Teenage Years - Evacuation
We were no longer in Eastbourne. The transformation was complete. From sea to mountains, from sea to river, from town to village.
Here we were in Craig-y-Dderwin country house – location Bettws-y-Coed, Snowdonia, a few feet from the river Conway.
We had moved lock stock and barrel – that is Headmistress, teachers and girls. It was a spacious house we had come to, with a long drive, surrounded by trees and in winter when it snowed, it looked like fairyland. We called it little Switzerland.
Nowadays Bettws-y-Coed is a much sought after tourist attraction, close to the Swallow Falls and Snowdon.
It took a while to settle in and lessons were for us not top of the list. We had the village field for sports and the village hall for rehearsing and staging entertainment for the locals. Memorable is a performance of the skaters’ waltz, a dance in which I took part, and did not know how to control my laughter, watching my friend Elaine behind the stage, making faces and pretending to copy me.
On Sundays we went to the village church and were interested in the choir boys. There was much nudging and giggling. The Vicar had pet phrases which he regularly used, especially “speech is silvery, silence is golden” English spoken in the Welsh lilt. In fact most people were Welsh speaking, not forgetting the Constables at the Police Station over the bridge, where I presented myself once a week to sign the register as was required, being Government classified as a Friendly Enemy Alien and therefore something of a local curiosity. But soon, when I entered, I was greeted with boréda Cariad, which means good morning sweetheart. I used my unaccompanied visits to the Police Station to post letters which I was not allowed to write during weekdays.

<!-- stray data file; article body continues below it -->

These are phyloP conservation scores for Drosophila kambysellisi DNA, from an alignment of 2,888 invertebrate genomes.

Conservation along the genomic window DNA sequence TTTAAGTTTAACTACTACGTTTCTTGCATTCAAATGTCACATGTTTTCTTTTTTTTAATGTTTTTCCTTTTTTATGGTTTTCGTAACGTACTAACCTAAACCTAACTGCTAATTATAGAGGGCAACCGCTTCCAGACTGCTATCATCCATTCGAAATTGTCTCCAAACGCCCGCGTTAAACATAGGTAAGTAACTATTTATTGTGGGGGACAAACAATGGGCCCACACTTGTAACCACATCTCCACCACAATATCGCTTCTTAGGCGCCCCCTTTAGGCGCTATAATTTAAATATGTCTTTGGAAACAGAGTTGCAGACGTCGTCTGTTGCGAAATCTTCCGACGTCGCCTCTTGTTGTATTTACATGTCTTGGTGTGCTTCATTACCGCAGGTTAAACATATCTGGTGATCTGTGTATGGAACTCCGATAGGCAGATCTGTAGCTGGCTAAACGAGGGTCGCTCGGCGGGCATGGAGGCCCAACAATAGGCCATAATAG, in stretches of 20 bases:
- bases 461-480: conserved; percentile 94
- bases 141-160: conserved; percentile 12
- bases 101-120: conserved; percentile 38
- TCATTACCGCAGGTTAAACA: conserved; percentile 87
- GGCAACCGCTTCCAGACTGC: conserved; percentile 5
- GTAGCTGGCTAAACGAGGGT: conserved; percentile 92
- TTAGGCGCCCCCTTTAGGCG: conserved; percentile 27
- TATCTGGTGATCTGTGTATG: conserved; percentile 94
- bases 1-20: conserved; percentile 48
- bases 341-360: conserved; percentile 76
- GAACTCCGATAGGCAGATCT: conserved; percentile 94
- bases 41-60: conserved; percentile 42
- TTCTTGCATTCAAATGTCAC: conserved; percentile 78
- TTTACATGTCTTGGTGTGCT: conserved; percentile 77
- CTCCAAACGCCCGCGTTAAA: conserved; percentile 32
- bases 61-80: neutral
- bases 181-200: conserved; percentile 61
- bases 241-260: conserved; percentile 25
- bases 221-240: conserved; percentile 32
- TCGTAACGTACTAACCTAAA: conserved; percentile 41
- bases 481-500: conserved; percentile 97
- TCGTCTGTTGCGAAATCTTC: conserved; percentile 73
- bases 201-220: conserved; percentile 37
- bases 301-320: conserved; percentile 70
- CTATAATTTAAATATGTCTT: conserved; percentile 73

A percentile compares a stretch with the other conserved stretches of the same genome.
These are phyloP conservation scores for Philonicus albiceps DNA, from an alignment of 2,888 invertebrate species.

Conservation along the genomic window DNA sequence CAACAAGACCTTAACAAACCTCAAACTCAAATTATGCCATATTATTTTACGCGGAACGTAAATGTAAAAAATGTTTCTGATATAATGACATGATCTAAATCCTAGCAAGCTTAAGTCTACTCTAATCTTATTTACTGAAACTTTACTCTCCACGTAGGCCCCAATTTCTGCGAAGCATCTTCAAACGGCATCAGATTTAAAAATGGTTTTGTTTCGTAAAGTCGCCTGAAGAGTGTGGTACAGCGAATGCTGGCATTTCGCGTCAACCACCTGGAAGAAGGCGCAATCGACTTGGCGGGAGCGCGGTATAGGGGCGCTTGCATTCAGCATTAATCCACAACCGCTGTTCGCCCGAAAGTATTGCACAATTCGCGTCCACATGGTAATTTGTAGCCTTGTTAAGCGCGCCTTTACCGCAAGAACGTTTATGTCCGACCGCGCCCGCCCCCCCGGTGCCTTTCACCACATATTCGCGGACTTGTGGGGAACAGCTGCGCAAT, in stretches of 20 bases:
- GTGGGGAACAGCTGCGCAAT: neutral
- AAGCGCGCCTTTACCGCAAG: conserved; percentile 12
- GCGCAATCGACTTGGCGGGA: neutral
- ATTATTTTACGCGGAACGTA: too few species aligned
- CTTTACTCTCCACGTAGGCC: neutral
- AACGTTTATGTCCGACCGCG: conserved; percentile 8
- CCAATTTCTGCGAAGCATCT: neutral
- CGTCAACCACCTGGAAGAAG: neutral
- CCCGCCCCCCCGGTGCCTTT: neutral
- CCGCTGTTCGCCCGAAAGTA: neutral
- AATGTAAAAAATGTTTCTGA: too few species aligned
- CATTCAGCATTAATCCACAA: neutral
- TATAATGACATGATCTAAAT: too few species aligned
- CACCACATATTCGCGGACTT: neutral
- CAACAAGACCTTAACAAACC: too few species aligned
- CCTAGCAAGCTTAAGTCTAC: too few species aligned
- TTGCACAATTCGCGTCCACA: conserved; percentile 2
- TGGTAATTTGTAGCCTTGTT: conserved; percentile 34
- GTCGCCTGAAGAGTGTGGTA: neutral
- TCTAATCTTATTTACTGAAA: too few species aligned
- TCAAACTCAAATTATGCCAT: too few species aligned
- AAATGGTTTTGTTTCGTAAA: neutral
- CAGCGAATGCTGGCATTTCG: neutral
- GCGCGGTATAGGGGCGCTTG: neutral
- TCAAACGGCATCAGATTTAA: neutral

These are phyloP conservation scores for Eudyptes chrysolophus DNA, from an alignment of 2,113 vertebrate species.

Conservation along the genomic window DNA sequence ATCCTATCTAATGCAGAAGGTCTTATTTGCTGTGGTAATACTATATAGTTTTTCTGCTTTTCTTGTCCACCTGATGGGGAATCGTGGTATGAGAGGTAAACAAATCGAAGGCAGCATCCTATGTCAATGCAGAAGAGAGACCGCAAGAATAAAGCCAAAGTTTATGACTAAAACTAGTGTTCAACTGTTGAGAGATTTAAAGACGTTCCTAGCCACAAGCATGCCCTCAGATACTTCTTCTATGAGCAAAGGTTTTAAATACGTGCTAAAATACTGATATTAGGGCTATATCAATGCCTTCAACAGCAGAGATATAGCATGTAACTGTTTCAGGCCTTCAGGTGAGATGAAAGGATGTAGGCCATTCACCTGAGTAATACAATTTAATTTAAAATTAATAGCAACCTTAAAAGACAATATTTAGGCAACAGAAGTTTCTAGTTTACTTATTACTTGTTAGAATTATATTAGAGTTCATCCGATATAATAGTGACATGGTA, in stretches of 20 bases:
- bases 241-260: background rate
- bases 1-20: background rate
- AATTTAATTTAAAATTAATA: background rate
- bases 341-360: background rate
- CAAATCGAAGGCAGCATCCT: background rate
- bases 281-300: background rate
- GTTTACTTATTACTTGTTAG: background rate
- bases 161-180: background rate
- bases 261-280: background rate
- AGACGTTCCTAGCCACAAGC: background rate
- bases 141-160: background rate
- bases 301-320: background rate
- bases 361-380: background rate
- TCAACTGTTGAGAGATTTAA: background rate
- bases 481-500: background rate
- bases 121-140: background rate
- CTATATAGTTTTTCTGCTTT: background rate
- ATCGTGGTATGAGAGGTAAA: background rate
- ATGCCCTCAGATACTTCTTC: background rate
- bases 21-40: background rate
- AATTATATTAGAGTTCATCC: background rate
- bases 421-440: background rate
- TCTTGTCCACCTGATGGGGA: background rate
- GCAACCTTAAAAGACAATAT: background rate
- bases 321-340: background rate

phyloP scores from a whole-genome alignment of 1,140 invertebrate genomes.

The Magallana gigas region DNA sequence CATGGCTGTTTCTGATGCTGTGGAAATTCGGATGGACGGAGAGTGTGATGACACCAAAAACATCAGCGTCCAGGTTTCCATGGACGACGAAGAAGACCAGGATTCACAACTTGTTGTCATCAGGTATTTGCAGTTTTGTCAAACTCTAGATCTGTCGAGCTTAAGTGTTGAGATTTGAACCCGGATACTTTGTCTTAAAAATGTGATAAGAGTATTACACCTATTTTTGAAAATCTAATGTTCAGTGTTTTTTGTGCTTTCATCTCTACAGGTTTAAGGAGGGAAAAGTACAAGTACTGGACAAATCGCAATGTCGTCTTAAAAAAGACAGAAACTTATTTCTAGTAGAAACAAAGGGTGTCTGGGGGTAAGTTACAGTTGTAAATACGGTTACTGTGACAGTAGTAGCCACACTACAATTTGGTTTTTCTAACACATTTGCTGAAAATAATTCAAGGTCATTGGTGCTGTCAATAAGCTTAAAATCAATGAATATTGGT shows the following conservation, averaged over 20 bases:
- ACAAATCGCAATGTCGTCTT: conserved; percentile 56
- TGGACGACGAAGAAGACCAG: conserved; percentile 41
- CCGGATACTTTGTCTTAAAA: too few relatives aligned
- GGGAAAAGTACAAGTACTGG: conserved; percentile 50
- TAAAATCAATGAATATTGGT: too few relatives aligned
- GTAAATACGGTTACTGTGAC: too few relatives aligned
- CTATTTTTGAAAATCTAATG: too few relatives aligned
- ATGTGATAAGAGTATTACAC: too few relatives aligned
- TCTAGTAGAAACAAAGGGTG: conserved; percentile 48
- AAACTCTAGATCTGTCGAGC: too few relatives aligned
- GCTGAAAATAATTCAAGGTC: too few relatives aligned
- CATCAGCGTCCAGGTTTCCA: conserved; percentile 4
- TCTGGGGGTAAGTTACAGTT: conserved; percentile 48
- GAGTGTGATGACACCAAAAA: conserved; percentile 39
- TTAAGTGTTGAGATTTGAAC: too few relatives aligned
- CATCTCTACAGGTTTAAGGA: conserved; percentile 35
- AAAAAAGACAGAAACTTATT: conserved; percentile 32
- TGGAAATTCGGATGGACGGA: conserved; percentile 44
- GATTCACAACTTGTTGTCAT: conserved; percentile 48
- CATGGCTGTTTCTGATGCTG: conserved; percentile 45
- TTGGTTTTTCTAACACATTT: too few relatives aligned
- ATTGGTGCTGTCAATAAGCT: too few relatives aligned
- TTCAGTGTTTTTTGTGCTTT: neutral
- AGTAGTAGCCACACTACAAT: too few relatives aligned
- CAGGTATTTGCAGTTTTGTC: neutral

During the winter I was there it was so cold that the pipes in the house were frozen and we had to go down to the river to break the ice and bring water back in buckets. Our youngest, a small girl called Micky, not knowing where to relieve herself, found a half full ink container an ideal repository, much to the horror of staff and our appreciation of the fuss and consternation caused.
War bypassed us in Bettws-y-Coed. The only event of note was a low flying German bomber, obviously in trouble, which shed its load in a nearby field to gain height. We never found out what happened to it.
Strangely we did not have newspapers nor were allowed to listen to the radio so in a way war bypassed us. To escape the war, Auntie Eileen with Alice and Neil had gone to Canada, and it was Uncle Nat who took on responsibility for me. I was quite touched when he visited me in Bettws-y-Coed.
At the bottom of the drive lived Dr. Bowen with his wife and young children. He was the local Doctor who attended me with my back problem. I had, and still have, a curved spine which he wanted to straighten out. For this purpose he had erected a frame and pulley on which I was raised off my feet and accordingly stretched. He had a stopwatch to time my capacity for endurance. I seemed to have record stamina but then I could not scream, unable to open my mouth. When he finished his treatment, I was let down feeling exhausted and had to lie down to recover. But then there was Hugh who comforted me. Hugh became a close friend.